richard bronkRestrictions on free movement are likely to be an important aspect of the UK’s new relationship with EU countries post-Brexit. Richard Bronk argues that safeguarding youth mobility should be a major principle behind any immigration reforms. He explores the economic, political and social case for preserving it, before suggesting some ways to do so – based in part on existing provisions for youth mobility with certain Commonwealth and other non-EU allies.

Following the Brexit vote, it seems politically inevitable that some restrictions on free movement of workers between the United Kingdom and other EU member states will be a feature of any divorce settlement. It is widely accepted, though, that these restrictions should be designed in way that will not impede the ability of the UK to attract skilled workers from overseas, where they have much to contribute to UK public services, business, scientific research and the cultural life of the nation. This post outlines a case for also privileging another important principle in the formulation of any new migration deal with other EU countries – that of preserving youth mobility as a desirable social and economic goal.

The social and economic case for safeguarding youth mobility

It has long been understood that a key part of the rounded education of young people is to encourage them to live, study or work abroad for a period in order to broaden their perspectives, enable them to experience the textures of other ways of living or working, and help them form cross-border networks of friendship and business or research collaboration. Furthermore, in the increasingly interdependent world in which we live, it is essential for cutting-edge UK research establishments, IT start-ups, biotech companies and cultural organisations to have the ability to attract young talent from across the continent to work for them – initially, at least – on an informal and temporary basis.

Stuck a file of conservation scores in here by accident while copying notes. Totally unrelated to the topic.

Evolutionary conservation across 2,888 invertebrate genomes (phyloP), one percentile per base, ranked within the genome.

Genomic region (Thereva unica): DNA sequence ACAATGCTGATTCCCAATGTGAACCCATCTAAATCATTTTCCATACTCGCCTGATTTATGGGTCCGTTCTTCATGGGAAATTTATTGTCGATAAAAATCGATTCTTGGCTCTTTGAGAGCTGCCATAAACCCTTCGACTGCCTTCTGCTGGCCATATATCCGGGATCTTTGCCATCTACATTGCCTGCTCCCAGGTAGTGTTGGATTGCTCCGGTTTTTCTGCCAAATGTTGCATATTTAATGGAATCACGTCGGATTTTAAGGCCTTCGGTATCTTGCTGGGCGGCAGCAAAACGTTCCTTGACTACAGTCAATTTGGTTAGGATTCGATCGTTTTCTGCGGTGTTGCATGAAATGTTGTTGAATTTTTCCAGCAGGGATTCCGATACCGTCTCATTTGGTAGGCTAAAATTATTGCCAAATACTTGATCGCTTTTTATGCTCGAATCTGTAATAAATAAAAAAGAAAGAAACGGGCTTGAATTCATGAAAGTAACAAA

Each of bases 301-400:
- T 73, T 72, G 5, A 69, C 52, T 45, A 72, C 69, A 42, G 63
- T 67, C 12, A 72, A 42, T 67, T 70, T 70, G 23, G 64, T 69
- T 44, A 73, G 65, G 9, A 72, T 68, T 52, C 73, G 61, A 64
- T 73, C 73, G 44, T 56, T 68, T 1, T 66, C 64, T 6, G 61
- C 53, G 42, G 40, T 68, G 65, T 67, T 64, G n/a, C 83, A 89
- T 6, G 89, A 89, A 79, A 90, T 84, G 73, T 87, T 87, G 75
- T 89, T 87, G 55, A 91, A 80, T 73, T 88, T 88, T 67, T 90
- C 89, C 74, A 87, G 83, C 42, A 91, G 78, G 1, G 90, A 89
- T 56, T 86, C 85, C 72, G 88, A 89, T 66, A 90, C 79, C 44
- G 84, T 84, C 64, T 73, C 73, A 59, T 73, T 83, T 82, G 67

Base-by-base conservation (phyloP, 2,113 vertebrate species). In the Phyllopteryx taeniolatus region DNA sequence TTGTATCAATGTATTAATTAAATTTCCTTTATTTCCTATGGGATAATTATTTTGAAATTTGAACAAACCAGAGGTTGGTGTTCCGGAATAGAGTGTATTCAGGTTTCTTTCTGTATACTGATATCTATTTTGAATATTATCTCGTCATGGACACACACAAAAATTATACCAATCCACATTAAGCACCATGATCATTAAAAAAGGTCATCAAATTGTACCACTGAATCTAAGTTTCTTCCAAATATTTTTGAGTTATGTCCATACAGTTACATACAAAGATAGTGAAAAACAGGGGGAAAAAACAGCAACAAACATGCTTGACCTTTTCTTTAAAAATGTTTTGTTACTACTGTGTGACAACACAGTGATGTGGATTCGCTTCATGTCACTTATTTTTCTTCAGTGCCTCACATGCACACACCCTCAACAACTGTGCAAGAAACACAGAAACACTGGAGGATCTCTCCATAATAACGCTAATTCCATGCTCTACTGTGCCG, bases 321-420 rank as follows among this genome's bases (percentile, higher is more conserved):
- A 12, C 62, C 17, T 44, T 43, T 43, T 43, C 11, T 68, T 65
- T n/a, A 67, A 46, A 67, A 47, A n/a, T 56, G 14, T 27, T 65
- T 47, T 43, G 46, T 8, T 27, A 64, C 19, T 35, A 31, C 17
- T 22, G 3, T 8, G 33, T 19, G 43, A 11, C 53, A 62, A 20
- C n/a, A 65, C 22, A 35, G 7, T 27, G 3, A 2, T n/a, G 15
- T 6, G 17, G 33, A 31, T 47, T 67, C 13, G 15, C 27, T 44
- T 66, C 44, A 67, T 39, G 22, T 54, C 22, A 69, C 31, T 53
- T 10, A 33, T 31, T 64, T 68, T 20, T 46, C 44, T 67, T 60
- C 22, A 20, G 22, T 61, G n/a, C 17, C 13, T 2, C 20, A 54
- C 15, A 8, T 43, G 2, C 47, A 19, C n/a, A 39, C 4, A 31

Credits: public domain

Photo credit: public domain

The provision of student visas for EU citizens (and reciprocally for UK citizens in other EU countries) would clearly not be sufficient on its own to allow for youth mobility. For example, if students (and their partners) cannot do significant temporary or part-time work while – and immediately after – studying, they will very often not be able to afford to study abroad. This would not only hit the ability of UK universities to recruit EU students (a key revenue source), but it would also deprive universities and related sectors of access to mobile talent from other EU countries at the key early stage in their careers.

Nor would the provision of work permits for those with explicit long-term job offers and proven skills do the trick on its own, since it ignores the reality of early careers, which are highly fluid and rely on short-term contracts, internships etc. For example, one of the best ways for companies to decide whom to hire is to allow large numbers of young graduates to work for them on a temporary basis as interns or agency staff. Without youth mobility between the UK and the continent, UK companies and universities will be restricted to a much smaller pool of talent. Furthermore, our own youth will be disadvantaged by any reciprocal restrictions on their ability to gain experience from working in other EU countries.

The political case for privileging youth mobility